For the past two and a half weeks I’ve been reading the entire book of Ephesians at least once each day. According to this article from Crossway, an average reader can read the entire book of Ephesians in nineteen minutes, so it’s not as big of an undertaking as it may sound. This past Sunday I encouraged our church members to set a goal of reading Ephesians in one sitting at least once per week for the next six months, or however long the Ephesians sermon series takes us to finish.
This morning I started seeing returns on the “time investment” I’ve been making, when I noticed some connections in different parts of Ephesians that I don’t think I would have noticed had I not been reading it all in one sitting. This impressed on me the importance of reading a book (letter) like Ephesians as a whole and in context.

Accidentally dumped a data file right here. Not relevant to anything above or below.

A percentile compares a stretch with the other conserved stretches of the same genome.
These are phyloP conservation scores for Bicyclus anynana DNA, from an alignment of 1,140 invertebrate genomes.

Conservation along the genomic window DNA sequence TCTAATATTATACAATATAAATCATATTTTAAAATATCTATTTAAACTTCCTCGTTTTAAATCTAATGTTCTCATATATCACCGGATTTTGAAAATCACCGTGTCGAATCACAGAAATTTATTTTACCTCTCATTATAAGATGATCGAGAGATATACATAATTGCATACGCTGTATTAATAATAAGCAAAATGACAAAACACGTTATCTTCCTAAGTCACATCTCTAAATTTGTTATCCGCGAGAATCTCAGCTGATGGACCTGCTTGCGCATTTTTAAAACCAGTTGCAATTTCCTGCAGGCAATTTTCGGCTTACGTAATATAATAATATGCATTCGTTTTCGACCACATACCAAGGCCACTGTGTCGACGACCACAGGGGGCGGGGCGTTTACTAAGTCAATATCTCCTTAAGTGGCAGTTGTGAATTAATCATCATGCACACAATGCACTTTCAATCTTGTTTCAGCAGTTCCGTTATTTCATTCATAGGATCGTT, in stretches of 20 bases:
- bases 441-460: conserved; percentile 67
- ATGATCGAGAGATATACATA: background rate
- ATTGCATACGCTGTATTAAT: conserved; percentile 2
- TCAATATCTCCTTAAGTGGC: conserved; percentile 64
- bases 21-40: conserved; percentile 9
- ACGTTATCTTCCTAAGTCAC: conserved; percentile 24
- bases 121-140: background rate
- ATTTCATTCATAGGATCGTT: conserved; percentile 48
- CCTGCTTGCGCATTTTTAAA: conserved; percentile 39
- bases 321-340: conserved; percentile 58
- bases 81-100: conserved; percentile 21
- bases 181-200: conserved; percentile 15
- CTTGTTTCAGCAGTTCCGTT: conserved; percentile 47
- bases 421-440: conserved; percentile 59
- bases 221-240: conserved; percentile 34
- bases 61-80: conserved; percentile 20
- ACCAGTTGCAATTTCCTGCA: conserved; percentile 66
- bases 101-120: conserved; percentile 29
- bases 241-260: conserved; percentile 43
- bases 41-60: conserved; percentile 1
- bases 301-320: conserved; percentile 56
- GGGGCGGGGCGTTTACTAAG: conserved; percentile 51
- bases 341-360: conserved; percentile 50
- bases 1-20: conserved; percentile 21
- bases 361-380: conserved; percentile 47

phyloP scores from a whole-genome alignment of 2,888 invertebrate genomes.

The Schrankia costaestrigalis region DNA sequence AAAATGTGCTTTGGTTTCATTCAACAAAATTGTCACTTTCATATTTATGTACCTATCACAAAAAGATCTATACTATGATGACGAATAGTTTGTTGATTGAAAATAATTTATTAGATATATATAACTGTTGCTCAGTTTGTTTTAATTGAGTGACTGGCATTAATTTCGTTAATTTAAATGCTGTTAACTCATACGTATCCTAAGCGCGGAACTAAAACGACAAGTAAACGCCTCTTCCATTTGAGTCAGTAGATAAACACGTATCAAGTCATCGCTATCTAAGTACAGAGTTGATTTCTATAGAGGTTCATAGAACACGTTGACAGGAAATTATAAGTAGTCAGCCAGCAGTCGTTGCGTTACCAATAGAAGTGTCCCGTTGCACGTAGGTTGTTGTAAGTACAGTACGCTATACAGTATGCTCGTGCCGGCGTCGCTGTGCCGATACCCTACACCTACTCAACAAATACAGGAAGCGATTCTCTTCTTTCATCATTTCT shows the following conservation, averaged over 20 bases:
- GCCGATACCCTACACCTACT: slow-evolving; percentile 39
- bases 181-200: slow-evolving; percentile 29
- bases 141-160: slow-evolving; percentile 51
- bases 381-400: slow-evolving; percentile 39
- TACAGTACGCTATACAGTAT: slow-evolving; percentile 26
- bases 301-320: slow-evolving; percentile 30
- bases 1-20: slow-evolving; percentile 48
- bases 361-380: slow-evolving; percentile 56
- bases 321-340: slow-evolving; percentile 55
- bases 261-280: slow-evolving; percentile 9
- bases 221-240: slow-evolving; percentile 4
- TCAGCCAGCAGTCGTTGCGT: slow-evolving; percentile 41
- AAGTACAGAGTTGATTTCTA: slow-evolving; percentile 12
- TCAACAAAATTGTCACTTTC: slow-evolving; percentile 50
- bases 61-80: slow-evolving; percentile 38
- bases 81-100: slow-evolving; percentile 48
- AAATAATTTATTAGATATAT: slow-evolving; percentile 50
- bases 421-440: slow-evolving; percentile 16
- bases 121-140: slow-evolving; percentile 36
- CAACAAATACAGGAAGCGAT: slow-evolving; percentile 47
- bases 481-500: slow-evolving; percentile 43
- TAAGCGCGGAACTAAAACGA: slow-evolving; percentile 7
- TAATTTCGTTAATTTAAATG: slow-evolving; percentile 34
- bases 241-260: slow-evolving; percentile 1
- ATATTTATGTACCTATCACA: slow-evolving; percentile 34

As an aside, I should add that I’ve been reading Ephesians primarily in the ESV Reader’s Bible, which has no chapter or verse numbers, footnotes, cross-references, and in a short letter like Ephesians, no headings. What it has is simply (and powerfully!) the text.
Let’s look at three examples: grace as a transforming power, the apostles and prophets, and rulers and authorities.
Grace as a transforming power
In Ephesians 1:15-23 Paul records his prayer for his readers, and in that prayer he asks God to grant that they would know three things (1:18-21). The third thing Paul is praying that his readers would know is how great God’s power is toward (on behalf of) believers, and this is the same power by which he raised Christ from the dead and then seated him at the Father’s right hand in heaven.
That same power is how he raises spiritually dead people to new life in Christ. If you’ve ever wondered why 2:1 starts with “And you were dead…,” that is why. Paul is making a connection between spiritually dead people being raised from the dead to new spiritual life and Christ being raised physically from the dead.